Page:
It had escaped my consciousness that between the age of four years and ten, I had lived in three distinctly differently neighbourhoods: the built-up community area of North Shore, the outskirts of the City at Spanish Point and on Cedar Avenue just beyond the City boundary. I had also attended three distinctly different schools in different parts of the island.

My parents were both teachers and principals of schools in the eastern parishes and I had accompanied them to the Harrington Sound School and the Francis Patton School (both Primary) for my formal education after attending Northlands Primary. This was fairly unusual as most families stayed in one place and the children went to the neighbourhood school primarily because they had to walk. By eleven years I had had a somewhat nomadic childhood, with various stimulating environments and exposure.

From the age of four when we moved to Spanish Point from North Shore, my mother transported me by bicycle to her mother’s home on Cedar Avenue. The journey was undoubtedly arduous as she had to peddle over large, loosely crushed lime-stone coral roads which were devoid of a smooth pathway. When I became too big to sit in a basket-seat, I stood on a stick held between the bars in the front of her cycle. A less comfortable but more convenient ride was sitting in the back of Mr. Harry Trott’s cart, while my mother peddled behind on her cycle. Sitting on a cushion absorbed the shock from the “jail-nut” stones. There was ample time during the mile-and-one-half horse-and-cart ride to absorb the sounds of singers and cicadas in the cedar trees, to observe red birds that flew in pairs in the forested canopy or look beyond for shapes formed by clouds in the sky.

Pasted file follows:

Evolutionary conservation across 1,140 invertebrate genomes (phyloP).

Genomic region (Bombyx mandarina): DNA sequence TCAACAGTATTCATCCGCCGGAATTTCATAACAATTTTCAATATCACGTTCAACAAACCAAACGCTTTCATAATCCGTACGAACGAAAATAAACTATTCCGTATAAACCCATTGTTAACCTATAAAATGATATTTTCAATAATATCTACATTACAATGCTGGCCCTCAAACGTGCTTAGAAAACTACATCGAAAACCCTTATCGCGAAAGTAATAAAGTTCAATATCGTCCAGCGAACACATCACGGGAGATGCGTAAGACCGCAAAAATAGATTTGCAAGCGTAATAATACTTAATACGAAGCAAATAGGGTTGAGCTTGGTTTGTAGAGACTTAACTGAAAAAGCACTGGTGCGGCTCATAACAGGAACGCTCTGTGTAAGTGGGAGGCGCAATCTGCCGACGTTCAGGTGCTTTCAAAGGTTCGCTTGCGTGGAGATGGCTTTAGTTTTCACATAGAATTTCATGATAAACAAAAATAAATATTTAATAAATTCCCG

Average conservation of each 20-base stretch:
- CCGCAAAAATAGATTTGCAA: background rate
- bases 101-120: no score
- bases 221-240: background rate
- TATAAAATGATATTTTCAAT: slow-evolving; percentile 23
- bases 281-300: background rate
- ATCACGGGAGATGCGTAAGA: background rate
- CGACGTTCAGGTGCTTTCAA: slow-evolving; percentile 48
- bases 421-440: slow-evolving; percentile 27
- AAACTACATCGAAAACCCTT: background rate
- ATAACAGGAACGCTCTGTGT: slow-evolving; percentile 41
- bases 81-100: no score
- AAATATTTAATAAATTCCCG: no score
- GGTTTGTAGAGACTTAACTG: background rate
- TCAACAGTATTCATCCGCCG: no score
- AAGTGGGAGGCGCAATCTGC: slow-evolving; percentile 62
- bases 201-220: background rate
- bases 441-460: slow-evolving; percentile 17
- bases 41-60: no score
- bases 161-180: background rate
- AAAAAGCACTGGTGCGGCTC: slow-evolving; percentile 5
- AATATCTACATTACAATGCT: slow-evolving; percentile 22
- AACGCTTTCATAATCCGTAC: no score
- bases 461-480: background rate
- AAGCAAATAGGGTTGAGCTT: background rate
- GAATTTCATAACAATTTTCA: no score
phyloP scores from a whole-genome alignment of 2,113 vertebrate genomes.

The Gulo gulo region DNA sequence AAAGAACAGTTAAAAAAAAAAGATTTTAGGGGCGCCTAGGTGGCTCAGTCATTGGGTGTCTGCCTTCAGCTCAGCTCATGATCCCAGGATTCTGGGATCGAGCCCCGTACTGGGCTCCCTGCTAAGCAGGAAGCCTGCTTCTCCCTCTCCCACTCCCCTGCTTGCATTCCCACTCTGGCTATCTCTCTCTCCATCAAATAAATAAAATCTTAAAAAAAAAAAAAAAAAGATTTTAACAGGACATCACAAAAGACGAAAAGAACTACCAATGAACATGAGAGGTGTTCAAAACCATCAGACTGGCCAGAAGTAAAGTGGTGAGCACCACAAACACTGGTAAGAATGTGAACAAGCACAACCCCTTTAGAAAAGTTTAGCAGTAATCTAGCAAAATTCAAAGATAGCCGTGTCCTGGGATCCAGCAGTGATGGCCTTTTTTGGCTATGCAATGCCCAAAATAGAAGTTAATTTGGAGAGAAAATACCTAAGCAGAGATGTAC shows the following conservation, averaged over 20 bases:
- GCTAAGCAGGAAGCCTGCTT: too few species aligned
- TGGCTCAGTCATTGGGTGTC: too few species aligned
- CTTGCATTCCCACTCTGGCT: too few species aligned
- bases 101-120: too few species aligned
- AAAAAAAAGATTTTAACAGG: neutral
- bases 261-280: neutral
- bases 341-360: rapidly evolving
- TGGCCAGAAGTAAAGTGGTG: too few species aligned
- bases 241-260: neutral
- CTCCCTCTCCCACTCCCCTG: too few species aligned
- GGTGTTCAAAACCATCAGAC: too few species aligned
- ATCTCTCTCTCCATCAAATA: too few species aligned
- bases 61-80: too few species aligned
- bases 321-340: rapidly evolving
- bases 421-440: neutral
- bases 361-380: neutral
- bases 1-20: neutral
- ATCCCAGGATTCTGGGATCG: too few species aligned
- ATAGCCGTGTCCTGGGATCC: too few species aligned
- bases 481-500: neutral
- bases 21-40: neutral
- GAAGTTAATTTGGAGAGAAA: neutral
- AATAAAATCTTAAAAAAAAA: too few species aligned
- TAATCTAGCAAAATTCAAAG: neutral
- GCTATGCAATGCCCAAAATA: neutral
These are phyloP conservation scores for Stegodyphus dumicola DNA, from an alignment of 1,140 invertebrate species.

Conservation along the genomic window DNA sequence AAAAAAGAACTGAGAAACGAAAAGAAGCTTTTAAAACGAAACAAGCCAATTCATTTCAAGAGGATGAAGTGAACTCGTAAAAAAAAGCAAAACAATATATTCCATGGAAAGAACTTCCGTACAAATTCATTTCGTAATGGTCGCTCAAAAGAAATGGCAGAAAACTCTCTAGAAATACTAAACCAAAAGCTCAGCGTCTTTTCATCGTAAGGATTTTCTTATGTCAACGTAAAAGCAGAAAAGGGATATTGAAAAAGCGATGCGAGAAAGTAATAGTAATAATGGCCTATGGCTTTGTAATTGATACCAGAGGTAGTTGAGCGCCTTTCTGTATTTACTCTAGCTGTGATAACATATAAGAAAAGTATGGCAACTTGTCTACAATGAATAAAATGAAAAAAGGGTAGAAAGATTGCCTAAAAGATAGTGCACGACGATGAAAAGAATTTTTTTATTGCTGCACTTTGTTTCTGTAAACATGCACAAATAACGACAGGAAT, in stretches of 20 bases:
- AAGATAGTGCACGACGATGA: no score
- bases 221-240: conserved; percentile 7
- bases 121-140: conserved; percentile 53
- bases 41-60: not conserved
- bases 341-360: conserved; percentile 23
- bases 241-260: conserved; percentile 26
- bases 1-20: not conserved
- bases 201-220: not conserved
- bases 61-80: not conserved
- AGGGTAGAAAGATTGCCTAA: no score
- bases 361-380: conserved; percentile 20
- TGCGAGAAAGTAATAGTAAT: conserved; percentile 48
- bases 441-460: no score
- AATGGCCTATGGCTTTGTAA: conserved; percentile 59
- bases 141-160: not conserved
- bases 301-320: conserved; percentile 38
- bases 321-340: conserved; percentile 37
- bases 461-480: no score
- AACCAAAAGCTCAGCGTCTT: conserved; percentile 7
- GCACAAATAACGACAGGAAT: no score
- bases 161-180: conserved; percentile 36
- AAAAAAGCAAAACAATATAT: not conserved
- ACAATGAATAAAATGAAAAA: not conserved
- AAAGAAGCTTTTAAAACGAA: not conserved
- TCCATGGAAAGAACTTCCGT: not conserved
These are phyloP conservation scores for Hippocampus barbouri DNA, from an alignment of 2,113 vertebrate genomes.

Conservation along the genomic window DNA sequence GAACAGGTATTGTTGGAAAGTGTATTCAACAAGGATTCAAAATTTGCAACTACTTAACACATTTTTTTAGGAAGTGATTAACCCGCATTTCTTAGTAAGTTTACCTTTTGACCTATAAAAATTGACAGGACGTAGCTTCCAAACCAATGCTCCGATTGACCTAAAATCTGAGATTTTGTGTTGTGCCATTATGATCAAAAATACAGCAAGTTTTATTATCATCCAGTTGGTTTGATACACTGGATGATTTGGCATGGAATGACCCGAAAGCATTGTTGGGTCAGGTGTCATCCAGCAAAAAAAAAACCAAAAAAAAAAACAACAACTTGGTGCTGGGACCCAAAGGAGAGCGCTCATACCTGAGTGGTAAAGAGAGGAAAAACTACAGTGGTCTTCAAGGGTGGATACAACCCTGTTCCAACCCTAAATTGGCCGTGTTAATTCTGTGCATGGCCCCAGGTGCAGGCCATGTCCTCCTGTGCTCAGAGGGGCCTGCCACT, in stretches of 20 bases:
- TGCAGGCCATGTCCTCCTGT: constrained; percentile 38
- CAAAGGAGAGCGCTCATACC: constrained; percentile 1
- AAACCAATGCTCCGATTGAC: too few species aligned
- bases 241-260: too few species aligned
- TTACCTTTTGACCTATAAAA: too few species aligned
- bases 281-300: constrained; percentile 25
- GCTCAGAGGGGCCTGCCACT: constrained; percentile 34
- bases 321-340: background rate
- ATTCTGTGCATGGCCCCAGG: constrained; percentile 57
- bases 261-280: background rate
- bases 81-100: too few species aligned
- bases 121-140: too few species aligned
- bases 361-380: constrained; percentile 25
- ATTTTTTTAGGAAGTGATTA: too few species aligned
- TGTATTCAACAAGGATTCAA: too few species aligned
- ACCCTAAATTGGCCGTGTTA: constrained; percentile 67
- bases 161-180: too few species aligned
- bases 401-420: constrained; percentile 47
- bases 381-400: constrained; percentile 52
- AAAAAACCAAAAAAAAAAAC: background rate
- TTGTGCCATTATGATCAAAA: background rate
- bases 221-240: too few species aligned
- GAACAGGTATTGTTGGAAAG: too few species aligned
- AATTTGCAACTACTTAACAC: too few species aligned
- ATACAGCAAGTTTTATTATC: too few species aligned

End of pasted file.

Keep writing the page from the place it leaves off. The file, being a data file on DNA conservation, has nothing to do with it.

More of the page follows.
Play was an integral part of my growing up whether it was in Spanish Point where there was access to the sea and land (large tracks of uncultivated open space replete with all types of grasses, felled trees and hidden groves) or Cedar Avenue where a generational homestead provided grandchildren with the opportunity to play from dawn to dusk with unsupervised abandon.

Our play was not without responsibilities: we swept the long, sandy walkway, and we stayed in the yard; we swept the veranda and steps, and we didn’t go in the street; we helped “pick in” the clothes; and we didn’t disturb the neighbours; we raked the leaves; and swept the kitchen after supper.

The rest and reading time after lunch I realize now was more for our parents and grandmother’s peace than for us. But this was the time when we read our books and shared our comics, played with Sparky Plenty (comparable to the Cabbage Patch doll) and our Wet-Ums dolls (similar to today’s Baby Alive) or told scary stories to our younger cousin about our absent uncle’s dog Duke who had wandered away to die in the nearby ditch!

Our lives revolved around the games and activities which formed the basis of every Bermudian child’s formative years. Consequently, there was always something to “pick up”: the paper dolls that resided under the dining room table; the bottle-tops used for jacks that were left on the stoop; the debris from making oleander bow and arrows for cowboys and Indians; brown paper bags, scissors, flour-and-water glue for making kites; fishing lines, hooks and bait, books, magazines, catalogues – all had to be picked up!

I don’t recall being punished or any of my cousins being punished – unless we didn’t come home at the appointed time. For the most part, we did as we were told and as was expected of us. If there were consequences it was usually missing the 1:15 movie at the Opera House on a Saturday afternoon.

My cousins and I were children of the forties but I can identify with Llewellyn Emery, a child of the late fifties. He states that he and his company “were not about to become idle or bored”.

Persons of our generation are also tempted to identify with McCallan, of the nineteenth century when he wrote “I am inclined to think that we youngsters were better informed and more interested in things in general than are young people of today.”